Nope, I wouldn't read on. It needs a much better hook than it has in the very beginning--it sounds like any other book or essay on prayer, frankly, and most of us have read enough of those not to need the first couple of paragraphs. What's unique about this is 100 days of prayer about one particular thing...focused and targeted. By the time we get to that unique--or at least fairly fresh--idea, the rest of it's already lost me.

My take!
Jannt

Millie Samuelson said...

FOR SURE I'd read on. . . and I'm all set to order the print or maybe Kindle book as soon as it's released. . . The writing style is so smooth and compelling without being "stuffy". . . My prayer-life needs books like this one. . . :-)

From Mary's Pen said...

Hmm Interesting how diverse the responses are.

I have to agree with the first one, but I'd like to add a caveat- I don't read many of these types of books, so it would take a really strong hook or unique angle to get my attention.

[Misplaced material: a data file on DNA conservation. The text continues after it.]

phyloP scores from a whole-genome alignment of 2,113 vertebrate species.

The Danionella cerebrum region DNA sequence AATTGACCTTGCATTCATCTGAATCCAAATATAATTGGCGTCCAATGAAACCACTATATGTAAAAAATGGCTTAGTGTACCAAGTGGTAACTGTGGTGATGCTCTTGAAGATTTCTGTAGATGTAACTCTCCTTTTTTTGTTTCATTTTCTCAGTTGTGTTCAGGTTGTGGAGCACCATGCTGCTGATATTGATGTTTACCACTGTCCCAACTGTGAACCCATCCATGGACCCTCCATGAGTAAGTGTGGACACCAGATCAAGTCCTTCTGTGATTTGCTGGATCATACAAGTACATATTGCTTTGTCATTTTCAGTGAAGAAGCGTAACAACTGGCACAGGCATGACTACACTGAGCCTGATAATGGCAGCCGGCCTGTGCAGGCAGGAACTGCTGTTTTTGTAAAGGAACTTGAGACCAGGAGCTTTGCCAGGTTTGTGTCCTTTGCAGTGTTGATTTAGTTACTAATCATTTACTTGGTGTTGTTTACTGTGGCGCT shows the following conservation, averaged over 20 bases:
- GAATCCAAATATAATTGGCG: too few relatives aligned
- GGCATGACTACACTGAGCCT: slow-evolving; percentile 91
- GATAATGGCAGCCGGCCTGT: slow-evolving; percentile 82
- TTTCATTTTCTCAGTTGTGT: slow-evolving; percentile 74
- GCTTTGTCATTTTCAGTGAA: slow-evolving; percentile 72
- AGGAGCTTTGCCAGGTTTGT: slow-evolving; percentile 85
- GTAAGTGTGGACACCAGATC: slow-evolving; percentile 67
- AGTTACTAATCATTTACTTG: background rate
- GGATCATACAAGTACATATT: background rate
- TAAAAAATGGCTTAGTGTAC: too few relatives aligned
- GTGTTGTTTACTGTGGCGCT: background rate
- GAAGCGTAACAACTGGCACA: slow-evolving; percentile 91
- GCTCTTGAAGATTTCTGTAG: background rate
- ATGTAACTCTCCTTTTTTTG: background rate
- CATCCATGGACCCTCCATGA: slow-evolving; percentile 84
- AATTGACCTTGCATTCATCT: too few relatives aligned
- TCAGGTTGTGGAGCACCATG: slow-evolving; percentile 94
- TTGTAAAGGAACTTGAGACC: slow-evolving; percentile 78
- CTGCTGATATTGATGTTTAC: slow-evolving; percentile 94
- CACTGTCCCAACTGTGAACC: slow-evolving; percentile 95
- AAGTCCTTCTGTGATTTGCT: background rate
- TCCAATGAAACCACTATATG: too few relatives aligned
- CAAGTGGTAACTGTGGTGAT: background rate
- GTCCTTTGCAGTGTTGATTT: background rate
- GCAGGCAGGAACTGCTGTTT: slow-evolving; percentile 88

I would present this differently, with a more specific opening, depending on the premise of the book- will 100 days of prayer bring about the response that the pray-er desires, or will it bring about a change in the heart of the supplicant? What is the ultimate goal?

I would open with something like: What can God do in 100 days?
And expand from there, giving the reader an idea of where you're going with the concept of 100 days of prayer.

Rejoicing in the day,
-Mary

Davalyn Spencer said...

It's too repetitious; I believe it could be tightened. As it stands, I am reluctant to read more because I fear the same redundant approach will continue throughout the book.

~sharyn said...

Like some of the others here, I would not read on. I agree there doesn't seem to be anything unique and there are dozens of books on prayer competing for our attention.

But what stood out the most to me was how impersonal it is. There's nothing here that connects me to the writer or that gives me a reason to want to read his/her thoughts on prayer. S/he doesn't say anything personal until the third paragraph when there's a mention of "my family," but even that comes across as aloof and more to make a point than a connection.